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How does one handle the following use case: I have a complicated report that allows the user to filter/narrow the results in a multitude of different ways. Let's say for example it's an order report. The user might want to view only the orders placed between yesterday and today, or they might only include orders placed by a particular customer, etc...

Some of these query inputs have obvious defaults (eg the default date range can just be "orders placed today"), but others do not (the default customer should be all customers).

How does one handle the optionality of the latter case?

Here is a contrived example that demonstrates the problem:

  (d/q '[:find ?p
         :in $ ?name
         :where [?p :product/name ?name]]
    "My Product")

This is fine if the user actually provides the name of a product to filter by, but if they don't, I'd like to default to returning all products. I could easily just create two separate queries, one where the product name is an input, and the other where it isn't, but there would then be a combinatorial explosion of queries to cover all input possibilities.

Passing nil in as an input results in an exception.

Perhaps the best way to solve this is not within the query at all, and I should instead query for the lazy seq of all entities, and then just use Clojure's filter to trim that list down?

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Instead of doing it 'in' the query, use clojure's data manip to create the query you want.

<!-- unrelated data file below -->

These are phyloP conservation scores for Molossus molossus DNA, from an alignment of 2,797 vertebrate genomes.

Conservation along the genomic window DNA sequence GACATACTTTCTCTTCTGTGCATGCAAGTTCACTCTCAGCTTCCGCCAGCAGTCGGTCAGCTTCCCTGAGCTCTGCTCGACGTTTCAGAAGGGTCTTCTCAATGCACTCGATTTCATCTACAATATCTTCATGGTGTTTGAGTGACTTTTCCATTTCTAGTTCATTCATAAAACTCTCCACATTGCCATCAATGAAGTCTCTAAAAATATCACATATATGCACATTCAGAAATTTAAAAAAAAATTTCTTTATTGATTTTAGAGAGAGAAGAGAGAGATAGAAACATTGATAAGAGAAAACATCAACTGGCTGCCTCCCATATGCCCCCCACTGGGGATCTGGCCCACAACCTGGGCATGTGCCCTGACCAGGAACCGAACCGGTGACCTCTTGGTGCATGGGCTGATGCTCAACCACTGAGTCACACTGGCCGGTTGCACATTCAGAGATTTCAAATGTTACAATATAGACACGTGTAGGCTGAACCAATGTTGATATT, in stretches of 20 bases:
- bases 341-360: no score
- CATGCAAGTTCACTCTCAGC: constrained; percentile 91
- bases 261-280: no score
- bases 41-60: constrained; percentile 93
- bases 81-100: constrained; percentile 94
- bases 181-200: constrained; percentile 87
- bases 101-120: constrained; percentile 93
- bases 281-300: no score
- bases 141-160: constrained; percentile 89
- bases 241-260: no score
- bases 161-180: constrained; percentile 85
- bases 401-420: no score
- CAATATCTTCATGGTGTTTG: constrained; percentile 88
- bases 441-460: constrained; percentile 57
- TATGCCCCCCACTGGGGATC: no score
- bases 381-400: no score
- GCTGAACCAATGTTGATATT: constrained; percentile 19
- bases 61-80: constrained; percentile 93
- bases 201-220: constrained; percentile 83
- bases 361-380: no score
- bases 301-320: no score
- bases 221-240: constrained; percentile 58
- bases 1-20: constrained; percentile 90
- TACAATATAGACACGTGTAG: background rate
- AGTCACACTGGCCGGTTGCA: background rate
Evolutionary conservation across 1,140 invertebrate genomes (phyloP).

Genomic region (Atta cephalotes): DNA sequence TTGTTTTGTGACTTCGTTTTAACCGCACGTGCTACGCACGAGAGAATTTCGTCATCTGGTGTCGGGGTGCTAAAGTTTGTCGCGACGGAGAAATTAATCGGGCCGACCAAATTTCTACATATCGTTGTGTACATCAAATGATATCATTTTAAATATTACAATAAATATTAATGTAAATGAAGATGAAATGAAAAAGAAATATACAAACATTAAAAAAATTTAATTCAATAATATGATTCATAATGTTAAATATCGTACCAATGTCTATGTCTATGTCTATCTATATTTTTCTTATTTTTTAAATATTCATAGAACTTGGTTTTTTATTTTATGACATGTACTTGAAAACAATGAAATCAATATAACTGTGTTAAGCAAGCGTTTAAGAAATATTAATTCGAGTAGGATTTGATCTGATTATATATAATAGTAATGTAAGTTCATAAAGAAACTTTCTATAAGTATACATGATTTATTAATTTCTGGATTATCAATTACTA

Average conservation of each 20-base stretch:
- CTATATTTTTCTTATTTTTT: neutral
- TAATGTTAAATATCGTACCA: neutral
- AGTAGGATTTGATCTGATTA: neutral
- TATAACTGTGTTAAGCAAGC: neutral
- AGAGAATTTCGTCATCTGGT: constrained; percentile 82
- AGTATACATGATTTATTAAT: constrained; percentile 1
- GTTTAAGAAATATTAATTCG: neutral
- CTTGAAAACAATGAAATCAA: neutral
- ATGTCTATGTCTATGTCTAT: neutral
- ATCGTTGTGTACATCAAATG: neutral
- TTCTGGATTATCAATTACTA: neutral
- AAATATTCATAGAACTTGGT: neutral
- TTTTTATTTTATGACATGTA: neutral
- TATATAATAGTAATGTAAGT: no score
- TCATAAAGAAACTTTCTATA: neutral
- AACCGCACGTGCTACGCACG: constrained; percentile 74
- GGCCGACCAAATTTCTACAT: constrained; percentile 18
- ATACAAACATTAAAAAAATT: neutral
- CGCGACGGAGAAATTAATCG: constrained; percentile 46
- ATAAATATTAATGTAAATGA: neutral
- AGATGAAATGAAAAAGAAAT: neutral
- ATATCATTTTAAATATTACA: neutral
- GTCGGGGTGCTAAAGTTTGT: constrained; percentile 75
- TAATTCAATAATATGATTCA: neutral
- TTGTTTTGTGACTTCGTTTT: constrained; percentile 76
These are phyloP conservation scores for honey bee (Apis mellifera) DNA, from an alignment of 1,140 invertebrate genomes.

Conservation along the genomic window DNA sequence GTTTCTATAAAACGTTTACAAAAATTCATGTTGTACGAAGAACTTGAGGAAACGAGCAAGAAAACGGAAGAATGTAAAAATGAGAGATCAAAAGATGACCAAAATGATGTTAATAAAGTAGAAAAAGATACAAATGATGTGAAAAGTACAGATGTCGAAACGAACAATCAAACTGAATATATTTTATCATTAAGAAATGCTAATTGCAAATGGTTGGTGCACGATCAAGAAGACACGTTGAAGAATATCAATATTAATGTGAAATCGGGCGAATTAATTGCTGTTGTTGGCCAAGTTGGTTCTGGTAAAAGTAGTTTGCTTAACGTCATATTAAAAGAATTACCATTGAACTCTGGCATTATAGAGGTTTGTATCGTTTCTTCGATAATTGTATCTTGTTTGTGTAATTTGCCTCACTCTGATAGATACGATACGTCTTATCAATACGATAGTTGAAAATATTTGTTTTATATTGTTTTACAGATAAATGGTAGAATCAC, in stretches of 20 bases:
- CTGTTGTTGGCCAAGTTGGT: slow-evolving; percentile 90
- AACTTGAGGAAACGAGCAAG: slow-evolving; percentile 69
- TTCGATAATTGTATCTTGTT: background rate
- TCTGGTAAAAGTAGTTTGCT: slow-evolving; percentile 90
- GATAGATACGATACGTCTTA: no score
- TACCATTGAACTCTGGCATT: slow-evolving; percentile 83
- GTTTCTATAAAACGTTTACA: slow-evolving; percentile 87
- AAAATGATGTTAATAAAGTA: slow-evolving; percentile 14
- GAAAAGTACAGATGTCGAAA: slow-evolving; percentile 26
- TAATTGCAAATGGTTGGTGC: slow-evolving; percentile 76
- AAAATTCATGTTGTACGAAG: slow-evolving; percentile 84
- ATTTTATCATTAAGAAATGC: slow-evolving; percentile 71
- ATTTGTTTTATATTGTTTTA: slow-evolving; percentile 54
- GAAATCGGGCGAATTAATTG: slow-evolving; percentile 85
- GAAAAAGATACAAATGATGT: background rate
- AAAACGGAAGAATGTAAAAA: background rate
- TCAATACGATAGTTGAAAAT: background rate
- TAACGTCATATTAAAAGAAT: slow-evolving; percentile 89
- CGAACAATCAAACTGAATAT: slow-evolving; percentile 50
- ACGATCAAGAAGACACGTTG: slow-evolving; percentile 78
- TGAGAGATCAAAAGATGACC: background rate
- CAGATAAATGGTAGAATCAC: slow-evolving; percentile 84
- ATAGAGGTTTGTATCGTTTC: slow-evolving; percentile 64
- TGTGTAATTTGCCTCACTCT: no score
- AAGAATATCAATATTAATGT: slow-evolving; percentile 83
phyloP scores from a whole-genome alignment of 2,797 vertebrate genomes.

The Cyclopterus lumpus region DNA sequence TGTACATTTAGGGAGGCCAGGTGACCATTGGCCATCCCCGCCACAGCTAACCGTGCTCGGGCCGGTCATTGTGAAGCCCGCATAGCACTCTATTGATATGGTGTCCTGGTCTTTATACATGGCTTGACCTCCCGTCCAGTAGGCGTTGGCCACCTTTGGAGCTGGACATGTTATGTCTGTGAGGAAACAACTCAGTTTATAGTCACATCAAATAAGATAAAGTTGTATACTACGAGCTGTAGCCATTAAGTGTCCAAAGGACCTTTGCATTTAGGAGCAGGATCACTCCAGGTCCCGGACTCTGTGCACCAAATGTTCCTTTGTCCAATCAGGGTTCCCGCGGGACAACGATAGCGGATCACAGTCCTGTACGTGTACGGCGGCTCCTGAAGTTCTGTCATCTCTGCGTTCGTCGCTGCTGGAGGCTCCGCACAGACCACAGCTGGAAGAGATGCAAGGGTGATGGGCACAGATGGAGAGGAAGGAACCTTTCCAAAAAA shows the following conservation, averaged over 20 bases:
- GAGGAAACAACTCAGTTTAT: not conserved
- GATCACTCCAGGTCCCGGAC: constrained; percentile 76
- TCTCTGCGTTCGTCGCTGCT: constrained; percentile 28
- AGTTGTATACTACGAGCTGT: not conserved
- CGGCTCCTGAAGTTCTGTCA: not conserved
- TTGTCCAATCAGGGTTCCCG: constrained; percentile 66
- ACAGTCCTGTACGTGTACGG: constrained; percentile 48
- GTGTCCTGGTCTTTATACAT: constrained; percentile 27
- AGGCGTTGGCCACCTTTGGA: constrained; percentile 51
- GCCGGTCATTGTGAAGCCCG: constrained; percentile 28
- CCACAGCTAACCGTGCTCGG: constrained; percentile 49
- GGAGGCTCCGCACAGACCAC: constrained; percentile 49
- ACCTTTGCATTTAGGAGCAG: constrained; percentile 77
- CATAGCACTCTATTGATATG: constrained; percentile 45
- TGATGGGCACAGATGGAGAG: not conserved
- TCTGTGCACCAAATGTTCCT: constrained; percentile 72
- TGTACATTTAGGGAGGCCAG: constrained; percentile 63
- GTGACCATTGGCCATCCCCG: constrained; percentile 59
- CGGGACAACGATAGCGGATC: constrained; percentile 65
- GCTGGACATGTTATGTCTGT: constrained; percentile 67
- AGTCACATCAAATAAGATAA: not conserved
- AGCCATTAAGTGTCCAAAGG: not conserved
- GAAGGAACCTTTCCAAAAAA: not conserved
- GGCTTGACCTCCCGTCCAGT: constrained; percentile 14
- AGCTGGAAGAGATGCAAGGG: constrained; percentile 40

This is where queries themselves being data is really cool. The map form may be more useful in this context. Here's a quick and dirty... Added assumed :product/id to make it clearer. IRL, you'd want to make sure more selective clauses are first, etc etc. If you have complex combos, you might want to look at something like meander

(defn product-q
    (cond-> '{:find [?p]
              :in [$]
              :where [[?p :product/id _]]}
      name (-> (update :in conj '?name)
             (update :where conj '[?p :product/name ?name]))))

(product-q nil)
=> {:find [?p]
    :in [$]
    :where [[?p :product/id _]]}
(product-q "cheetos")
=> {:find [?p]
    :in [$ ?name]
    :where [[?p :product/id _]
            [?p :product/name ?name]]
Thanks Erich. I’ve started doing this on several queries and it’s working really well. It makes it pretty simple to factor common query enhancers into reusable functions too, eg an “owns” enhancer that injects authorization clauses, or a date range enhancer that injects start-end clauses, etc…
One shouldn't get too liberal with this approach, though. Datomic caches queries, so you'd make sure that the set of possible queries generated by your code is at least finite and preferably small.